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Predicting crown fuel biomass of Turkish red pine (Pinus brutia Ten.) for the Mediterranean regions of Turkey
Procjena goriva iz biomase krošanja bora (Pinus brutia Ten.) u mediteranskim područjima Turske
Cumhur Güngöroglu, Ç. Okan Güney, Abdullah Sari, Ayhan Serttaş
Accurate fuel load estimation is an important prerequisite for effective forest fire management. The aim of this study was to develop empirical allometric equations for the estimation of crown fuel loading of Calabrian pine (Pinus brutia Ten.) trees of Southwestern Mediterranean region of Turkey using dendrometric variables. For this study, 84 trees were sampled destructively. Branch samples of crown fuel biomass were classified as foliage and as branches within the following diameter ranges: very fine (≤0,3 cm), fine (0,31–0,6 cm), medium (0,61–1.0 cm), thick (1,01–2,5 cm) and active fuels. To estimate the crown biomass, the diameter at breast height, tree height, crown length, and crown width were used as the independent variables. Stepwise function and logarithmic linear regression models were used to analyze the relationships between the fuel biomass and properties of the sampled trees. Among all of the obtained allometric equations, the variation in fine branches was explained the most by crown width and crown length which together explained R2adj of 90.2 of the variation in fine branches. The variation in very fine branches was explained the least by tree height, which only explained R2adj of 60.4% the variation in very fine branches. The total crown fuel loading of Calabrian pine in present study compared with studies distributed in Greece and Turkey indicate, the fuel biomass of Calabrian pines can differ between regions.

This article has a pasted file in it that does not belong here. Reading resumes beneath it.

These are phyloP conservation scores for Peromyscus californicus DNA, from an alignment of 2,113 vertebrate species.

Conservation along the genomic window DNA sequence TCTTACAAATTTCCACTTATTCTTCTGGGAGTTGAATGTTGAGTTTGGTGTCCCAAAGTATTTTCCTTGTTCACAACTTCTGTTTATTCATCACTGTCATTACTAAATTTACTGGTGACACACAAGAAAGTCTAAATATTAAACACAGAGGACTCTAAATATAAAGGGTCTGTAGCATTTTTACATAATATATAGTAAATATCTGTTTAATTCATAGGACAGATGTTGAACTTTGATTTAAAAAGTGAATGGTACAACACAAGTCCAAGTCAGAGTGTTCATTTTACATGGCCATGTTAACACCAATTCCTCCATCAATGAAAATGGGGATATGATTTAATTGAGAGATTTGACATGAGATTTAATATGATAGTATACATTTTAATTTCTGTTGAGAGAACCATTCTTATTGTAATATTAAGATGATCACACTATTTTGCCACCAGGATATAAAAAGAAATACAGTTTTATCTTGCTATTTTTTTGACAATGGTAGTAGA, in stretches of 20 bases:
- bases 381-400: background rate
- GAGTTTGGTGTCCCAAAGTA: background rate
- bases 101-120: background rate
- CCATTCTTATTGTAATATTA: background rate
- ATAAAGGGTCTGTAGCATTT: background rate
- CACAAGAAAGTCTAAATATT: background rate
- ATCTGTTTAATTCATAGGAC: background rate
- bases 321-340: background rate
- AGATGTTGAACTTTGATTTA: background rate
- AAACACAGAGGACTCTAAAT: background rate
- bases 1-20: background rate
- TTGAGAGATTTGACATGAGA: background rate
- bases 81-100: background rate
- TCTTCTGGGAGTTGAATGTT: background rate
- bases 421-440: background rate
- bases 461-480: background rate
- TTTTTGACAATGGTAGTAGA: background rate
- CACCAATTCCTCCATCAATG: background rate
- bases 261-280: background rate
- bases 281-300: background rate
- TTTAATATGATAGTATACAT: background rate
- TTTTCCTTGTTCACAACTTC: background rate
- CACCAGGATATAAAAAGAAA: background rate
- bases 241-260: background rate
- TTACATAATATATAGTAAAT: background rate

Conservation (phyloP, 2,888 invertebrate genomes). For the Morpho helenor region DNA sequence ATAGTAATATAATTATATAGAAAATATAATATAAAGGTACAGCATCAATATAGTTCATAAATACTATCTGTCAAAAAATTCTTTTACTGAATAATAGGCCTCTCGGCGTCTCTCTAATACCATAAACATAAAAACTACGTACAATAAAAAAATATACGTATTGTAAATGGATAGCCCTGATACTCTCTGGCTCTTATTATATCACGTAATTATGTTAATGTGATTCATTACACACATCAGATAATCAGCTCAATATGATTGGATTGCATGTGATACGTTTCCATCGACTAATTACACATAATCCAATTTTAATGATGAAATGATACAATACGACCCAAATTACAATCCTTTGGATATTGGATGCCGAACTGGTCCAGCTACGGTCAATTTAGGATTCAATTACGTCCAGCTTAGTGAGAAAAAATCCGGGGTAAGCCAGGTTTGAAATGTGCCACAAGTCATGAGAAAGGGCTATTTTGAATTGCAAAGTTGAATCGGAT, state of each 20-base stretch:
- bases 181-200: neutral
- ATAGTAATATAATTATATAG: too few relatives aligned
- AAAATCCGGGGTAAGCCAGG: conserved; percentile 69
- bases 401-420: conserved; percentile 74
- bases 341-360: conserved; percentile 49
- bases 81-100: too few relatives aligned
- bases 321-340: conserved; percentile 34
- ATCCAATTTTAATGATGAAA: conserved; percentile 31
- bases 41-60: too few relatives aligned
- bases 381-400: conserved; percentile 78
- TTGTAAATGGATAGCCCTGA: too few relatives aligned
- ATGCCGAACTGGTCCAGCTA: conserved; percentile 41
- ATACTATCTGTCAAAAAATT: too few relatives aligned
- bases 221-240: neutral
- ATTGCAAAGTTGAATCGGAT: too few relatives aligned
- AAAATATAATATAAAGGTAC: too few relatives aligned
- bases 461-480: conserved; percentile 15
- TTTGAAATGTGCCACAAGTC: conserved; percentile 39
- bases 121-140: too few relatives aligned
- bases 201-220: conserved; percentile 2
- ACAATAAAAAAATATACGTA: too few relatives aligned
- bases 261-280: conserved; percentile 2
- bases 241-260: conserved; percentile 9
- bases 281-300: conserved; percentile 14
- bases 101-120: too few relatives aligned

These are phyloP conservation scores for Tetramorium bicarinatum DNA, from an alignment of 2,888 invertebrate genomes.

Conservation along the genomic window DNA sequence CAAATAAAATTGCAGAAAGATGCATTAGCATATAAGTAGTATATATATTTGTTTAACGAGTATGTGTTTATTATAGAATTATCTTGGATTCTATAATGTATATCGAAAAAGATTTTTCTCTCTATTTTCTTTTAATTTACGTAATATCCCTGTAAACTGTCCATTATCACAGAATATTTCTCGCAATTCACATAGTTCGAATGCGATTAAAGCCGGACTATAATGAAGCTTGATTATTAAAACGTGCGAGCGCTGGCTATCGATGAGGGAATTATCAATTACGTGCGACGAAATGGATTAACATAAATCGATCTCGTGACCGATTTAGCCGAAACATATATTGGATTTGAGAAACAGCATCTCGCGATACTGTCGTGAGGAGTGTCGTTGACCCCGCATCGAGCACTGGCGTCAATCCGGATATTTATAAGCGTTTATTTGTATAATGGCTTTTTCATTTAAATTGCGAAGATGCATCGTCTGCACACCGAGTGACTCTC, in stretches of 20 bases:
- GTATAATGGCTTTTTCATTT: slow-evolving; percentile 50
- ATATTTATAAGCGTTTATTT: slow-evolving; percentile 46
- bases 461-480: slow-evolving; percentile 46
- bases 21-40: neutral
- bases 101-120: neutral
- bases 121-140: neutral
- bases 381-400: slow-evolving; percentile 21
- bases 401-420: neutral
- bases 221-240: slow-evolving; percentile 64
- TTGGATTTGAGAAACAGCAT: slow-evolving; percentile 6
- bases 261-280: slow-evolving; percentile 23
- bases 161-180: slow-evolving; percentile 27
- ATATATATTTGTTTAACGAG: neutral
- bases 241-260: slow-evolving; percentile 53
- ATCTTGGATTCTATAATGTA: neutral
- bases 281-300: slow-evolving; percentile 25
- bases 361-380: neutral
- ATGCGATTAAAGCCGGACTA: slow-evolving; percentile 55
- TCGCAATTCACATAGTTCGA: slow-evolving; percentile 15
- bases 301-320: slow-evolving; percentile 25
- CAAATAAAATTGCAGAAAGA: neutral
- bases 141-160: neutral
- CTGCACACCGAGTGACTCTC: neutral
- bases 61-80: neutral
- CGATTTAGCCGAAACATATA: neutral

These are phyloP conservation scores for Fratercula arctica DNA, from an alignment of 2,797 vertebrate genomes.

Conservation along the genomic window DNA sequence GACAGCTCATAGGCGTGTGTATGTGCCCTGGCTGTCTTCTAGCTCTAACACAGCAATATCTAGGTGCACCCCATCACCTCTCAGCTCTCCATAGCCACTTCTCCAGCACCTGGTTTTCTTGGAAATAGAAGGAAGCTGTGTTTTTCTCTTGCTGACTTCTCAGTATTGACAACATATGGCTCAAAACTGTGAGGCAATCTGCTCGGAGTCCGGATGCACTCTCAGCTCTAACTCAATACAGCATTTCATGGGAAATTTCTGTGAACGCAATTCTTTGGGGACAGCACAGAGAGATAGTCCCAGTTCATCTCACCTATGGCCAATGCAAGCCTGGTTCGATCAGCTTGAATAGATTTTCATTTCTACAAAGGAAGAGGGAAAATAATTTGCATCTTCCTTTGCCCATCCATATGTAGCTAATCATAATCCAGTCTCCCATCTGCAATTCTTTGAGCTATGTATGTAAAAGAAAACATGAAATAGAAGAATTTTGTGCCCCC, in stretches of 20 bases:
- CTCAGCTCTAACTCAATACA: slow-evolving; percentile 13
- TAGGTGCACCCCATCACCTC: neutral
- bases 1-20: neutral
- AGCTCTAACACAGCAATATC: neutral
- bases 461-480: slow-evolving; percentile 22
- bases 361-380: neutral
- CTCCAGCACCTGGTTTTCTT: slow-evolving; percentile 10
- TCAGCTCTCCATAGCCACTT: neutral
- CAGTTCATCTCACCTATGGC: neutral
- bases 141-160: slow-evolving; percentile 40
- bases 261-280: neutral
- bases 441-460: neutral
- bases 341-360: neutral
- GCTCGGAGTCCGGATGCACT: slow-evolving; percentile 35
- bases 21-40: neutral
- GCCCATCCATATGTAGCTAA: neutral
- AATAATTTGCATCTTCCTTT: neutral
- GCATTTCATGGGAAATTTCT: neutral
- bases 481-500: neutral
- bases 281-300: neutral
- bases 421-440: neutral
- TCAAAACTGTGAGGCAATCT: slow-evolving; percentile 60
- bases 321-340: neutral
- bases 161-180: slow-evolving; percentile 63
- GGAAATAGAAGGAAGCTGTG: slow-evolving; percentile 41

Key words: crown biomass, fuel load, Calabrian pine, Mediterranean regions
Although fires are an important and natural part of Mediterranean ecosystems, there has been a notable increase over the past decades in the number and total area of forest fires in the European Mediterranean Basin, which has resulted in significant damage (Martínez et al,. 2008; Tampakis et al., 2005). Since the 1950s, the relationships between socio-economic and geophysical factors played an important role in increasing the risk of forest fires in the region (Viedma et al., 2017).